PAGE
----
Mitosis-7th Grade Life Science
Life Science - Mitosis
Terms in this set (20)
Chromosomes are copied. Chromosomes appear as threadlike coils at the start, but each chromosome and its copy change to sister chromatids at the end of this phase.
Mitosis begins as centrioles appear and begin to move to opposite ends of the cell. Spindle fibers form between the poles.
Chromatids attache to the spindle fibers. The chromosomes line up along the middle of the cell.
Chromatids separate and begin to move to opposite ends of the cell, pulled along by the spindle fibers
Two new nuclei form. Chromosomes appear as chromatin. Mitosis ends.
Cell membrane moves inward to create two daughter cells - each with its own nucleus with identical chromosome.
The most condensed and constricted region of a chromosome, to which the spindle fiber is attached during mitosis.
Cell division in which the nucleus divides into two nuclei containing the same number of chromosomes with an end result of two identical cells.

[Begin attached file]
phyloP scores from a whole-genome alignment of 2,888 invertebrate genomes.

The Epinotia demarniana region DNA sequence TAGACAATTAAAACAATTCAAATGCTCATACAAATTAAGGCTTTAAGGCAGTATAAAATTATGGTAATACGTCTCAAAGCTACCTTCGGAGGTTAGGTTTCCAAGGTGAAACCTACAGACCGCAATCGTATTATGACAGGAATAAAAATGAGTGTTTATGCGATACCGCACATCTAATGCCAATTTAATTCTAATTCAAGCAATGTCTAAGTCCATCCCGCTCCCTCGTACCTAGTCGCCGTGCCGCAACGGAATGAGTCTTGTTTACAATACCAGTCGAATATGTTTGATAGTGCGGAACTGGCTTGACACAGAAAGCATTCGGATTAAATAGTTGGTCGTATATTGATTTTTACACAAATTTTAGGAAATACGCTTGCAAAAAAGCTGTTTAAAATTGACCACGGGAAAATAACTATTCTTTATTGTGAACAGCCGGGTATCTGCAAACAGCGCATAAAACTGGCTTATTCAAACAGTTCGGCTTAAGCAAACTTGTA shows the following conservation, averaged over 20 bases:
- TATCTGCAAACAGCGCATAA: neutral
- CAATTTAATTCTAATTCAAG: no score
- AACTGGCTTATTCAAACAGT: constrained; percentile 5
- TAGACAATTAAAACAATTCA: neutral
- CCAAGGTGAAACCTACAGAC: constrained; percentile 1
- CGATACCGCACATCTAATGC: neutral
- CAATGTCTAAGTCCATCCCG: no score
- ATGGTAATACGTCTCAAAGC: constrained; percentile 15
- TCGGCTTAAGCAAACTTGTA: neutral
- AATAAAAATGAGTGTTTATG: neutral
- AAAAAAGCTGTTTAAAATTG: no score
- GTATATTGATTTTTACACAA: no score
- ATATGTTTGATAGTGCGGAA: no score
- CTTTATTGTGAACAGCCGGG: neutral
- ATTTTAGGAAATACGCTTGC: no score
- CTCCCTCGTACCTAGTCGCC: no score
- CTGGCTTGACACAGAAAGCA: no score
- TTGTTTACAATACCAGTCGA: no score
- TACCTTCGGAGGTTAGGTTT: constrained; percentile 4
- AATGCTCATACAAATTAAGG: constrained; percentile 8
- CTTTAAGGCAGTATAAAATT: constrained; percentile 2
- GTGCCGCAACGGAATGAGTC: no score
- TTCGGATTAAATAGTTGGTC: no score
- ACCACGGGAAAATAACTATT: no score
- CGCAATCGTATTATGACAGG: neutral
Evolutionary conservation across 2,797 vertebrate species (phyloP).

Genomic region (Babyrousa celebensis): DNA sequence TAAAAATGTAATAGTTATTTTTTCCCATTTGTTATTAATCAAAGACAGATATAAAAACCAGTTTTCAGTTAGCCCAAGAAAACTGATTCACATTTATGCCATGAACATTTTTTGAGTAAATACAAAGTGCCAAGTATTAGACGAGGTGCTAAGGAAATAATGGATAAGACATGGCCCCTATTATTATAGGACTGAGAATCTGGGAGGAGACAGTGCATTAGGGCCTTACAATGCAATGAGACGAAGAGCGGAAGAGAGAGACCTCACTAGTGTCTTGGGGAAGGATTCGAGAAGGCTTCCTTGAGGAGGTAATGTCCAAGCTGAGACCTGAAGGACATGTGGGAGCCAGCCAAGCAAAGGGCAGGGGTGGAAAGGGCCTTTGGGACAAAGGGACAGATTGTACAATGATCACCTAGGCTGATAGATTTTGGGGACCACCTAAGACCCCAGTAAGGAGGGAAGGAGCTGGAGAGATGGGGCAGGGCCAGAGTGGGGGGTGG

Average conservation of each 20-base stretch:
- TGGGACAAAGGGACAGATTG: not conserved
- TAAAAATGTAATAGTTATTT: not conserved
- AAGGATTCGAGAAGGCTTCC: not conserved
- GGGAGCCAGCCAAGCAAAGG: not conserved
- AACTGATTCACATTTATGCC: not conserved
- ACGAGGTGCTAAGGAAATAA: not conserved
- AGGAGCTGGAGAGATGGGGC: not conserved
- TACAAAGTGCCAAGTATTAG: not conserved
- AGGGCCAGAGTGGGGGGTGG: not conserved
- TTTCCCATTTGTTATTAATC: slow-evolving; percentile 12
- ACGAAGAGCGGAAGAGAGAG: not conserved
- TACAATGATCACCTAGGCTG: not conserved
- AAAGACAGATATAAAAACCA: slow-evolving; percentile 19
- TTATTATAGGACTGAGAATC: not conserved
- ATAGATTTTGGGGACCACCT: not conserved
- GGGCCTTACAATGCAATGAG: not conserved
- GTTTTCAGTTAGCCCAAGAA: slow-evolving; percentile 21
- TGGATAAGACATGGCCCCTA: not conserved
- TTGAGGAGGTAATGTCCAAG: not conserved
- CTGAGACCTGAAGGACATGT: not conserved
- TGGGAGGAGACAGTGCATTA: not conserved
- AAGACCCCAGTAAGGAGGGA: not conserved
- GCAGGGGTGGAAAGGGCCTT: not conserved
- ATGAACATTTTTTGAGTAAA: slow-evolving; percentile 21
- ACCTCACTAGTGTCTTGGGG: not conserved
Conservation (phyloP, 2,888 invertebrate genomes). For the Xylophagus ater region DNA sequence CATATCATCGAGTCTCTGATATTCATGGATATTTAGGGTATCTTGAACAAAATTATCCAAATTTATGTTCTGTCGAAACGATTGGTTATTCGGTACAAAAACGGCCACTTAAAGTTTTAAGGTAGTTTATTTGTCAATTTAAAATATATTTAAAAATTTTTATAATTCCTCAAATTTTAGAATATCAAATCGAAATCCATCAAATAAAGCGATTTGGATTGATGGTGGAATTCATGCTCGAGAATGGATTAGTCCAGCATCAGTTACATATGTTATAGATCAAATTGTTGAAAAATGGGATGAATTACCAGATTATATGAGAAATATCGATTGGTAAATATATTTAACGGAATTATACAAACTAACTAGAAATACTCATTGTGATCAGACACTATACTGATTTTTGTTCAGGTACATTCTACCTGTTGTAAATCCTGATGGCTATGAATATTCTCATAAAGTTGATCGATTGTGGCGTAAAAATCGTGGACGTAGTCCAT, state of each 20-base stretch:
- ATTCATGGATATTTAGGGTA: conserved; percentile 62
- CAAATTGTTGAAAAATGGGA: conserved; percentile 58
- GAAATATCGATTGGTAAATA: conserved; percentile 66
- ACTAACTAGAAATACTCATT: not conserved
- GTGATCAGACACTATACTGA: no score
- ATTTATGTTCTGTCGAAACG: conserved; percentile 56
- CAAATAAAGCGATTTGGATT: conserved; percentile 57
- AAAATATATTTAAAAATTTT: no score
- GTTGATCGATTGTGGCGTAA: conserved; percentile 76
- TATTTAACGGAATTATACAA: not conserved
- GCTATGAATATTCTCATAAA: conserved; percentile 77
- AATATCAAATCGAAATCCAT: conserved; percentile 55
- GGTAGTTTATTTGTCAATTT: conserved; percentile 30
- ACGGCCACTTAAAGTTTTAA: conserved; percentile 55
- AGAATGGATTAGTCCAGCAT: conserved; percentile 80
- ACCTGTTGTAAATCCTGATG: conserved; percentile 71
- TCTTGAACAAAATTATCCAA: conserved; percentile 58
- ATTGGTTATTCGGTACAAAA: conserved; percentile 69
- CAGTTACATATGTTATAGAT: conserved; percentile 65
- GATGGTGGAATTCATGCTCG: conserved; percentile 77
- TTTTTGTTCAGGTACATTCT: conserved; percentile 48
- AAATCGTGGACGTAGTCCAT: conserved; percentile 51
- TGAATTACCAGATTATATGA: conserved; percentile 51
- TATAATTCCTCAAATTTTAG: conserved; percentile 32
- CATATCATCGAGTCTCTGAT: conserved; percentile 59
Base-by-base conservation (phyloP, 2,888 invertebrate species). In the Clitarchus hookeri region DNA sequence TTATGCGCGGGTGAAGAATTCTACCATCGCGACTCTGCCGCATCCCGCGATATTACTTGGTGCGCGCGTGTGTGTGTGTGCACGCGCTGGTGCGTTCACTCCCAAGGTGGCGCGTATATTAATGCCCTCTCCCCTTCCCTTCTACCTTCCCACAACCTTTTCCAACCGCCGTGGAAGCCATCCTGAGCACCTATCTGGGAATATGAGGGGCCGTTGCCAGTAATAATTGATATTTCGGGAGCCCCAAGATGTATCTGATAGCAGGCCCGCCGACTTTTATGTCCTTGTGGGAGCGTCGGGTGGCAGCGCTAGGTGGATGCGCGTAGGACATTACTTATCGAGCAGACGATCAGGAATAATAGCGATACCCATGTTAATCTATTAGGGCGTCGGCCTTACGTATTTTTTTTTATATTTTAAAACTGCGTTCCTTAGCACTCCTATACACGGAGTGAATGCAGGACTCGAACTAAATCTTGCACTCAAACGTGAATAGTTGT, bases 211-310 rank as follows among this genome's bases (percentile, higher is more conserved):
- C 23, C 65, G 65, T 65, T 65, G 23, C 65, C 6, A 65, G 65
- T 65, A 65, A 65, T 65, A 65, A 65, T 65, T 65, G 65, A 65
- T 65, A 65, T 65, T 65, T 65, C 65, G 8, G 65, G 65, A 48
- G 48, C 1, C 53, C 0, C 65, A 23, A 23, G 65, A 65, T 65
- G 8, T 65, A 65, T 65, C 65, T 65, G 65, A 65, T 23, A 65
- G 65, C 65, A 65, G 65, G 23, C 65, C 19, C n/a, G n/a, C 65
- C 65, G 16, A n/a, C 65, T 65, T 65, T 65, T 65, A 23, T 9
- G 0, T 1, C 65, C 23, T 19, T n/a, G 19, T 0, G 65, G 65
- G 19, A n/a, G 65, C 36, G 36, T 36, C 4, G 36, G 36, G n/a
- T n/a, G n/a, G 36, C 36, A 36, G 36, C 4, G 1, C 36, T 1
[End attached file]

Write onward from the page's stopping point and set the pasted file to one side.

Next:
A part of the cell containing DNA and RNA and responsible for growth and reproduction.
Special microtubules made of proteins which connect to centromeres and pull apart chromosomes..
Coiled structure of DNA and protein that forms in the cell nucleus during cell division.
Identical copies of a chromosome.
The simple cell division in which one cell splits into two; used by bacteria.
Found in the life of a eukaryote cell. It consists of chromosome duplication, mitosis, and cytokinesis
A single, twisted thread of DNA used to direct all cell activities during interphase.
"Body" cells; all cells except sex cells (egg and sperm), somatic cells carry a full set of chromosomes (i.e., 46 chromosomes in humans).
Original cell from which new cells are formed.
The term used to describe the two new, identical, cells which form at the end of cell division.
A structure formed in dividing plant cells during telophase.
Opposite ends of a cell. Chromatids move toward the poles during anaphase.